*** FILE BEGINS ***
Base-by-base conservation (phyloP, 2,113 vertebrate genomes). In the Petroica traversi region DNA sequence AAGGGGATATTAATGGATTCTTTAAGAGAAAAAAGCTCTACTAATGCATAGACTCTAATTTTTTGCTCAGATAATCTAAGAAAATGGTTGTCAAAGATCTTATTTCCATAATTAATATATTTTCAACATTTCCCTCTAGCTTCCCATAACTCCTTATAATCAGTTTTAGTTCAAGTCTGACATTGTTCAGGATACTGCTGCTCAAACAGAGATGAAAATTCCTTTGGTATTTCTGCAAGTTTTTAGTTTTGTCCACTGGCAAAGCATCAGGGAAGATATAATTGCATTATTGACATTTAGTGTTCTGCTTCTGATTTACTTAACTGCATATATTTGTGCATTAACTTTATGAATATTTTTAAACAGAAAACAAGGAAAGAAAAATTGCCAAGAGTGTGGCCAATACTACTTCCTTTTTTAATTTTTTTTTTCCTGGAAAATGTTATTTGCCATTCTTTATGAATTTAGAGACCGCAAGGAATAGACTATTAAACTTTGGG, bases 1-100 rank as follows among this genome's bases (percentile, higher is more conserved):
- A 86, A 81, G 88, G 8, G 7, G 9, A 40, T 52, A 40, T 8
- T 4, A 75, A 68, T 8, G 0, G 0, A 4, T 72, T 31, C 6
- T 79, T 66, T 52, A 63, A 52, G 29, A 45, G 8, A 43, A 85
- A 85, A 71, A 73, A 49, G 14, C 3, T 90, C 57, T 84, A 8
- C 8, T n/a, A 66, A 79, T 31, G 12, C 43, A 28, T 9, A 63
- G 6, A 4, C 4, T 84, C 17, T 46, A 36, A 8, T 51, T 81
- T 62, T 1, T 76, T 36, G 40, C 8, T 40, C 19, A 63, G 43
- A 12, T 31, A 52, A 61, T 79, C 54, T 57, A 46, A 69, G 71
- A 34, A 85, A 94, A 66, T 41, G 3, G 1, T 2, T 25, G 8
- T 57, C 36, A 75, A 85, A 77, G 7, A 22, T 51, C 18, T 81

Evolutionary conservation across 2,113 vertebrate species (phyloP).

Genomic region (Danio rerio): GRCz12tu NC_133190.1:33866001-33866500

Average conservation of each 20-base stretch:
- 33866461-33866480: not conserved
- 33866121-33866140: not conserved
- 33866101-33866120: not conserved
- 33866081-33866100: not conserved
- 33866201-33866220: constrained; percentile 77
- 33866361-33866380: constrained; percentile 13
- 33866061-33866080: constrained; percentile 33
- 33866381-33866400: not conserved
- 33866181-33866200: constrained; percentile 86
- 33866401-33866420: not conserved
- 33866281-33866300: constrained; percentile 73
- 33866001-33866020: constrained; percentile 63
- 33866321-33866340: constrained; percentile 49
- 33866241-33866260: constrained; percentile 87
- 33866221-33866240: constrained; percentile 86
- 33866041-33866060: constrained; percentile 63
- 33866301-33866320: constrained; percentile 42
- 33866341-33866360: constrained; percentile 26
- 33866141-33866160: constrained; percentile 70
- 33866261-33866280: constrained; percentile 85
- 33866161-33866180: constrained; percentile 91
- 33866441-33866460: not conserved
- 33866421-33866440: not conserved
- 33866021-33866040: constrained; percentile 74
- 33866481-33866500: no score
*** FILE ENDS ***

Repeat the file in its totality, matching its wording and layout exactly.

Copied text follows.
Base-by-base conservation (phyloP, 2,113 vertebrate genomes). In the Petroica traversi region DNA sequence AAGGGGATATTAATGGATTCTTTAAGAGAAAAAAGCTCTACTAATGCATAGACTCTAATTTTTTGCTCAGATAATCTAAGAAAATGGTTGTCAAAGATCTTATTTCCATAATTAATATATTTTCAACATTTCCCTCTAGCTTCCCATAACTCCTTATAATCAGTTTTAGTTCAAGTCTGACATTGTTCAGGATACTGCTGCTCAAACAGAGATGAAAATTCCTTTGGTATTTCTGCAAGTTTTTAGTTTTGTCCACTGGCAAAGCATCAGGGAAGATATAATTGCATTATTGACATTTAGTGTTCTGCTTCTGATTTACTTAACTGCATATATTTGTGCATTAACTTTATGAATATTTTTAAACAGAAAACAAGGAAAGAAAAATTGCCAAGAGTGTGGCCAATACTACTTCCTTTTTTAATTTTTTTTTTCCTGGAAAATGTTATTTGCCATTCTTTATGAATTTAGAGACCGCAAGGAATAGACTATTAAACTTTGGG, bases 1-100 rank as follows among this genome's bases (percentile, higher is more conserved):
- A 86, A 81, G 88, G 8, G 7, G 9, A 40, T 52, A 40, T 8
- T 4, A 75, A 68, T 8, G 0, G 0, A 4, T 72, T 31, C 6
- T 79, T 66, T 52, A 63, A 52, G 29, A 45, G 8, A 43, A 85
- A 85, A 71, A 73, A 49, G 14, C 3, T 90, C 57, T 84, A 8
- C 8, T n/a, A 66, A 79, T 31, G 12, C 43, A 28, T 9, A 63
- G 6, A 4, C 4, T 84, C 17, T 46, A 36, A 8, T 51, T 81
- T 62, T 1, T 76, T 36, G 40, C 8, T 40, C 19, A 63, G 43
- A 12, T 31, A 52, A 61, T 79, C 54, T 57, A 46, A 69, G 71
- A 34, A 85, A 94, A 66, T 41, G 3, G 1, T 2, T 25, G 8
- T 57, C 36, A 75, A 85, A 77, G 7, A 22, T 51, C 18, T 81

Evolutionary conservation across 2,113 vertebrate species (phyloP).

Genomic region (Danio rerio): GRCz12tu NC_133190.1:33866001-33866500

Average conservation of each 20-base stretch:
- 33866461-33866480: not conserved
- 33866121-33866140: not conserved
- 33866101-33866120: not conserved
- 33866081-33866100: not conserved
- 33866201-33866220: constrained; percentile 77
- 33866361-33866380: constrained; percentile 13
- 33866061-33866080: constrained; percentile 33
- 33866381-33866400: not conserved
- 33866181-33866200: constrained; percentile 86
- 33866401-33866420: not conserved
- 33866281-33866300: constrained; percentile 73
- 33866001-33866020: constrained; percentile 63
- 33866321-33866340: constrained; percentile 49
- 33866241-33866260: constrained; percentile 87
- 33866221-33866240: constrained; percentile 86
- 33866041-33866060: constrained; percentile 63
- 33866301-33866320: constrained; percentile 42
- 33866341-33866360: constrained; percentile 26
- 33866141-33866160: constrained; percentile 70
- 33866261-33866280: constrained; percentile 85
- 33866161-33866180: constrained; percentile 91
- 33866441-33866460: not conserved
- 33866421-33866440: not conserved
- 33866021-33866040: constrained; percentile 74
- 33866481-33866500: no score